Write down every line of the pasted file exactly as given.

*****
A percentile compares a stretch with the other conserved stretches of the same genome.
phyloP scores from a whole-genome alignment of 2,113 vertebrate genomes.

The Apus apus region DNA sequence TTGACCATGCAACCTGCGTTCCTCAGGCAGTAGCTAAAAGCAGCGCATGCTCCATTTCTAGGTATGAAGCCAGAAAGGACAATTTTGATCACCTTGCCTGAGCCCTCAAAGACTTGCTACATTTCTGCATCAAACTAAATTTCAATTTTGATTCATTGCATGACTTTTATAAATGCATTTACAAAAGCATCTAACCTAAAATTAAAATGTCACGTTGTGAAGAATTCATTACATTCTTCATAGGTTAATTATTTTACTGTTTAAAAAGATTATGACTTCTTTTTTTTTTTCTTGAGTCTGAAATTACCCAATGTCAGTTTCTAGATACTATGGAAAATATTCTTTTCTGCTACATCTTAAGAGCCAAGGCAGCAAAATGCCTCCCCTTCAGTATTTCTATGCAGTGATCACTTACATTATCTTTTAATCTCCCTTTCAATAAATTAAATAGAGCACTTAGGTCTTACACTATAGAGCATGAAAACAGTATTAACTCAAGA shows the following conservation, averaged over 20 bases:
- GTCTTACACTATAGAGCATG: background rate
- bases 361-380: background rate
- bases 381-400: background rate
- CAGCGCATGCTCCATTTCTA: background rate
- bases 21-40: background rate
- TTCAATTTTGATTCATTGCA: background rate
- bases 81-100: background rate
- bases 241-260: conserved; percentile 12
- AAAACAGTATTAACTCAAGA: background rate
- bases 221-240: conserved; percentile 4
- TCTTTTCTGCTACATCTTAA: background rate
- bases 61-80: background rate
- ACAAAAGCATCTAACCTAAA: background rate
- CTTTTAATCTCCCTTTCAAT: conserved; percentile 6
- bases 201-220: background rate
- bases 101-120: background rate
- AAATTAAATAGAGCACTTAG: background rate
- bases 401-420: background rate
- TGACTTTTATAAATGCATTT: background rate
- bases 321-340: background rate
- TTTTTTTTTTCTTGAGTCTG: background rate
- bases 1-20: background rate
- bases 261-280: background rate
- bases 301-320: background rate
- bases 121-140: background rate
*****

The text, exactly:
A percentile compares a stretch with the other conserved stretches of the same genome.
phyloP scores from a whole-genome alignment of 2,113 vertebrate genomes.

The Apus apus region DNA sequence TTGACCATGCAACCTGCGTTCCTCAGGCAGTAGCTAAAAGCAGCGCATGCTCCATTTCTAGGTATGAAGCCAGAAAGGACAATTTTGATCACCTTGCCTGAGCCCTCAAAGACTTGCTACATTTCTGCATCAAACTAAATTTCAATTTTGATTCATTGCATGACTTTTATAAATGCATTTACAAAAGCATCTAACCTAAAATTAAAATGTCACGTTGTGAAGAATTCATTACATTCTTCATAGGTTAATTATTTTACTGTTTAAAAAGATTATGACTTCTTTTTTTTTTTCTTGAGTCTGAAATTACCCAATGTCAGTTTCTAGATACTATGGAAAATATTCTTTTCTGCTACATCTTAAGAGCCAAGGCAGCAAAATGCCTCCCCTTCAGTATTTCTATGCAGTGATCACTTACATTATCTTTTAATCTCCCTTTCAATAAATTAAATAGAGCACTTAGGTCTTACACTATAGAGCATGAAAACAGTATTAACTCAAGA shows the following conservation, averaged over 20 bases:
- GTCTTACACTATAGAGCATG: background rate
- bases 361-380: background rate
- bases 381-400: background rate
- CAGCGCATGCTCCATTTCTA: background rate
- bases 21-40: background rate
- TTCAATTTTGATTCATTGCA: background rate
- bases 81-100: background rate
- bases 241-260: conserved; percentile 12
- AAAACAGTATTAACTCAAGA: background rate
- bases 221-240: conserved; percentile 4
- TCTTTTCTGCTACATCTTAA: background rate
- bases 61-80: background rate
- ACAAAAGCATCTAACCTAAA: background rate
- CTTTTAATCTCCCTTTCAAT: conserved; percentile 6
- bases 201-220: background rate
- bases 101-120: background rate
- AAATTAAATAGAGCACTTAG: background rate
- bases 401-420: background rate
- TGACTTTTATAAATGCATTT: background rate
- bases 321-340: background rate
- TTTTTTTTTTCTTGAGTCTG: background rate
- bases 1-20: background rate
- bases 261-280: background rate
- bases 301-320: background rate
- bases 121-140: background rate